2019 Peter Mansfield Medal and Prize
Professor David Hawkes is an internationally recognised authority on medical imaging research working closely with healthcare providers and industry to address major unsolved clinical problems and to translate novel imaging technologies to the clinic.
David Hawkes is one of the most eminent medical physicists. He’s made a significant impact in medical imaging research and is distinguished for his many and impressive contributions to the field. His work covers the whole spectrum of patient management from screening to diagnosis, therapy planning, image-guided interventions and treatment monitoring. His research interests encompass medical image computing, data fusion and modelling tissue deformation with applications in medical image analysis and image guided interventions.
He developed an accurate parametrisation of the X-ray attenuation coefficient, which led to the Jackson-Hawkes Parametrisation used clinically on the world's first whole body CT scanner. The idea was picked up again recently with the advent of modern high-speed dual-energy CT scanners resulting in a surge of interest in his original work and a number of clinical implementations. Further, he developed one of the first CT based methods for evaluating therapeutic response based on changes in both size and composition of the lesion. This research also showed the significant limitations in using lesion size alone while tissue characterisation is important. Size and number of lesions are still the main criteria in the widely used RECIST imaging biomarker. This was shown long before RECIST was adopted.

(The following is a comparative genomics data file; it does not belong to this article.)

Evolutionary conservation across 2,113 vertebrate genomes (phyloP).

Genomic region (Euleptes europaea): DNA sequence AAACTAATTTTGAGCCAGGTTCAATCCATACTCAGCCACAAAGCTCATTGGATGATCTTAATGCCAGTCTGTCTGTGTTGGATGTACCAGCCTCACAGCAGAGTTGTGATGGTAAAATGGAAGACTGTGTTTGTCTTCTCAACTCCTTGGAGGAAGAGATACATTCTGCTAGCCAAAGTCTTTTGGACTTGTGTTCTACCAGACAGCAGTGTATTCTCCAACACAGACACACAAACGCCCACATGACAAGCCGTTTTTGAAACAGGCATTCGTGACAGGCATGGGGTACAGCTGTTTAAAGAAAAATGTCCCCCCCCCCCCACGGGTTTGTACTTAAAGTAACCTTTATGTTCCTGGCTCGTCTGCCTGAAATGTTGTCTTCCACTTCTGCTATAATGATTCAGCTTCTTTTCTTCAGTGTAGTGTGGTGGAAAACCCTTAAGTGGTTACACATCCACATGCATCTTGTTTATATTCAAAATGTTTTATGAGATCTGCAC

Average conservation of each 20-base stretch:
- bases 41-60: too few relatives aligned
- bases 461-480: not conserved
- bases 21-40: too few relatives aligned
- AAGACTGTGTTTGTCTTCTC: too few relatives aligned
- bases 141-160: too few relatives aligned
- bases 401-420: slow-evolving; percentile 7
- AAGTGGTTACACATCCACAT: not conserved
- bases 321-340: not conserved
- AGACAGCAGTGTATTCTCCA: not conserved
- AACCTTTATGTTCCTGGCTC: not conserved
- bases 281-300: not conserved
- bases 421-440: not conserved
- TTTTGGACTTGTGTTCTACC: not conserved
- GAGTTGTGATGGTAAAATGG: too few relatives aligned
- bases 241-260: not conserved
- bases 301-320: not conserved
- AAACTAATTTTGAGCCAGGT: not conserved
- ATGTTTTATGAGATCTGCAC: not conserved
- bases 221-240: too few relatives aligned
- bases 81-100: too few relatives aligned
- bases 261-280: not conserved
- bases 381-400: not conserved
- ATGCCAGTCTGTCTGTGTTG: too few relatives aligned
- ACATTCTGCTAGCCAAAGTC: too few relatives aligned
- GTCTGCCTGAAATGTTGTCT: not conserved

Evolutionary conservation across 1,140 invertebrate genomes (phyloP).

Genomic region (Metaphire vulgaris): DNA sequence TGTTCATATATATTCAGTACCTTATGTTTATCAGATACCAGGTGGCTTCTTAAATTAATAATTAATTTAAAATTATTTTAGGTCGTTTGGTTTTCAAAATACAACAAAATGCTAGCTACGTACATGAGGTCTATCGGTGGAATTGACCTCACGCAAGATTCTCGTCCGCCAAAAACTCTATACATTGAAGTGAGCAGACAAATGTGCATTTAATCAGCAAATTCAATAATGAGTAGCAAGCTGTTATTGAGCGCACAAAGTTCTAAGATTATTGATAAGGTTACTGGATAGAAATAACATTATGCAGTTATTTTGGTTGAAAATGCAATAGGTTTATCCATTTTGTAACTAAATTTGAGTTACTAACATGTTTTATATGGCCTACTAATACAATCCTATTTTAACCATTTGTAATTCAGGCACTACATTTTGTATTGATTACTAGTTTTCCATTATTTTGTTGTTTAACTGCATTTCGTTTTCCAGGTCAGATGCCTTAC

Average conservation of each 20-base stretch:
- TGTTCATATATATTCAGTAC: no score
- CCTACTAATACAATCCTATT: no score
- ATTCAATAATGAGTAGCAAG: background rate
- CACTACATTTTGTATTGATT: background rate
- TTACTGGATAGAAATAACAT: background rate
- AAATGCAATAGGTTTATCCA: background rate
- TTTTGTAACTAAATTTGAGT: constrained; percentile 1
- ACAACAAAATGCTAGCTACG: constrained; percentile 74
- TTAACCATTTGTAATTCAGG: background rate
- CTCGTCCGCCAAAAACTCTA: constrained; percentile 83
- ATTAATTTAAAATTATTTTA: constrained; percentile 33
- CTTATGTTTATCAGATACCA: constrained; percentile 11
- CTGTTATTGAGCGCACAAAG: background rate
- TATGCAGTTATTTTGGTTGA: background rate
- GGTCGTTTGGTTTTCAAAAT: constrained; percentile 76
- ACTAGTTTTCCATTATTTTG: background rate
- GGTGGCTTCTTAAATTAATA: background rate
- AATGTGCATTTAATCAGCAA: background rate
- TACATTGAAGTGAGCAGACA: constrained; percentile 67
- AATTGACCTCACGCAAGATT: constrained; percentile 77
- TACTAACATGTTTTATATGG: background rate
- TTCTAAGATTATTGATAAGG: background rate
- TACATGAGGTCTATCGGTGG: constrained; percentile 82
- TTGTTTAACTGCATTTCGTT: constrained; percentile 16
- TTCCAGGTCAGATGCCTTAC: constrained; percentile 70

His world-leading research provided major contributions to the first fully automated and accurate 3D alignment of multi-modal medical images with versions of these algorithms now available on pretty well all commercial medical systems. This technology also led more recently in the development of Deep Learning methods in medical imaging by facilitating the automatic establishment of correspondence between different data sets.
An outstanding world-class scientist, Hawkes’ research has provided robust tools for accurate surgical therapeutic interventions in soft tissue of the chest and abdomen. His pioneering work has been instrumental in: a major change in the cancer diagnosis and treatment pathway internationally with mpMRI guiding biopsy and, if appropriate, subsequent focal treatment for localised prostate cancer; the assessment of congenital heart disease with interventional MRI; and developing the world's first stereo augmented reality system to be used on patients during surgery.